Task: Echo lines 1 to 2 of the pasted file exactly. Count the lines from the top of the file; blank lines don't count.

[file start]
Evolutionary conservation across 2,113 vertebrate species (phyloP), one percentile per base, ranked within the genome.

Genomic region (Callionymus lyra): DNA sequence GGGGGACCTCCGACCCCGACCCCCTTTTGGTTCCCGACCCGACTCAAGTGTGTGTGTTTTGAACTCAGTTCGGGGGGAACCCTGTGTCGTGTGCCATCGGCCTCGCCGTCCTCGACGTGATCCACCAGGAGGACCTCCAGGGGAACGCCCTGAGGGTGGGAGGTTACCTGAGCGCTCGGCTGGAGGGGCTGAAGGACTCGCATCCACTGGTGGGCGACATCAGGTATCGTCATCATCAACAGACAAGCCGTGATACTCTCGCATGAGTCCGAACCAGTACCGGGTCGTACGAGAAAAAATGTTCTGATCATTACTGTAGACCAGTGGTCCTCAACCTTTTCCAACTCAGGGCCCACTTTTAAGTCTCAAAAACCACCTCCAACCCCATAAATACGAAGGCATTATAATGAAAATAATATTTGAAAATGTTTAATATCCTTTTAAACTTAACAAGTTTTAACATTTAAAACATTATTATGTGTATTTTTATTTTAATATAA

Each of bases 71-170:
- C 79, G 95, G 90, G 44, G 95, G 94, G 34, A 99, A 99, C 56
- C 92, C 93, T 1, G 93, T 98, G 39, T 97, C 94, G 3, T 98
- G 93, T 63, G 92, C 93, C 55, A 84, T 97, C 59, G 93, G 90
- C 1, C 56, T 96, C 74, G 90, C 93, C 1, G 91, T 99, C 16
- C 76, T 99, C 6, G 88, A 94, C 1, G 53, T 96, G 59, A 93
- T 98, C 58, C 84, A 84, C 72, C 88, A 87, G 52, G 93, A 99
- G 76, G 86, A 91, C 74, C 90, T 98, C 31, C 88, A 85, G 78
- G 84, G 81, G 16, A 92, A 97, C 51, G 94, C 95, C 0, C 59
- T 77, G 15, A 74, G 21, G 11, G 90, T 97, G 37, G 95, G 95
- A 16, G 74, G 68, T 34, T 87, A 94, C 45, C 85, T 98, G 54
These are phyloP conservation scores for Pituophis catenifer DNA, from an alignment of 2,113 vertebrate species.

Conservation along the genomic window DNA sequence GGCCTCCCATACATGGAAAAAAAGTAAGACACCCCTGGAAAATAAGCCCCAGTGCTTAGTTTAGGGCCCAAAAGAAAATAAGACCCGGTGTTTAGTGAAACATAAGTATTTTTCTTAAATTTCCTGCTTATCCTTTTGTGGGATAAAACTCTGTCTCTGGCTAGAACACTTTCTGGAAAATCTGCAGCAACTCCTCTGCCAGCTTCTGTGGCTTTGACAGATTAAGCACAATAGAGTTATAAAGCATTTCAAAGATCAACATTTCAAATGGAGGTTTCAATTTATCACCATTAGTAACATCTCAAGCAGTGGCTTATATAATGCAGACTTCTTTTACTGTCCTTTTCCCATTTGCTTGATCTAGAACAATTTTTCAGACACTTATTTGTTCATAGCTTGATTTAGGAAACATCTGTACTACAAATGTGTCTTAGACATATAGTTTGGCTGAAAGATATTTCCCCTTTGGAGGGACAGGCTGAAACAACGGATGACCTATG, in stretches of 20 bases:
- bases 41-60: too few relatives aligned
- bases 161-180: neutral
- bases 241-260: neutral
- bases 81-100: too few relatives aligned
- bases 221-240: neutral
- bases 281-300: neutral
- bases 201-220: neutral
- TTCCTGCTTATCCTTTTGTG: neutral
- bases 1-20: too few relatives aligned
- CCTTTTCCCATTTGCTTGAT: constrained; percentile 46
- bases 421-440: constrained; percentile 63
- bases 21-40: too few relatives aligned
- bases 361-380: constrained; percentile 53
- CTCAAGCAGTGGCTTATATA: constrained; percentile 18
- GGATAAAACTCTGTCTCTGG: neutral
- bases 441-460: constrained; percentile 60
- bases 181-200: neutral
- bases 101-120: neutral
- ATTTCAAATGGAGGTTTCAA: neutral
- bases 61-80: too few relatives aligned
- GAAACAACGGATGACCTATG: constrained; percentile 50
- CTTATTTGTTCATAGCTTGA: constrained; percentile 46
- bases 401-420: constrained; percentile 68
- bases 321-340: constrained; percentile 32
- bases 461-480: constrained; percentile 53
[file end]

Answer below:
Evolutionary conservation across 2,113 vertebrate species (phyloP), one percentile per base, ranked within the genome.

Genomic region (Callionymus lyra): DNA sequence GGGGGACCTCCGACCCCGACCCCCTTTTGGTTCCCGACCCGACTCAAGTGTGTGTGTTTTGAACTCAGTTCGGGGGGAACCCTGTGTCGTGTGCCATCGGCCTCGCCGTCCTCGACGTGATCCACCAGGAGGACCTCCAGGGGAACGCCCTGAGGGTGGGAGGTTACCTGAGCGCTCGGCTGGAGGGGCTGAAGGACTCGCATCCACTGGTGGGCGACATCAGGTATCGTCATCATCAACAGACAAGCCGTGATACTCTCGCATGAGTCCGAACCAGTACCGGGTCGTACGAGAAAAAATGTTCTGATCATTACTGTAGACCAGTGGTCCTCAACCTTTTCCAACTCAGGGCCCACTTTTAAGTCTCAAAAACCACCTCCAACCCCATAAATACGAAGGCATTATAATGAAAATAATATTTGAAAATGTTTAATATCCTTTTAAACTTAACAAGTTTTAACATTTAAAACATTATTATGTGTATTTTTATTTTAATATAA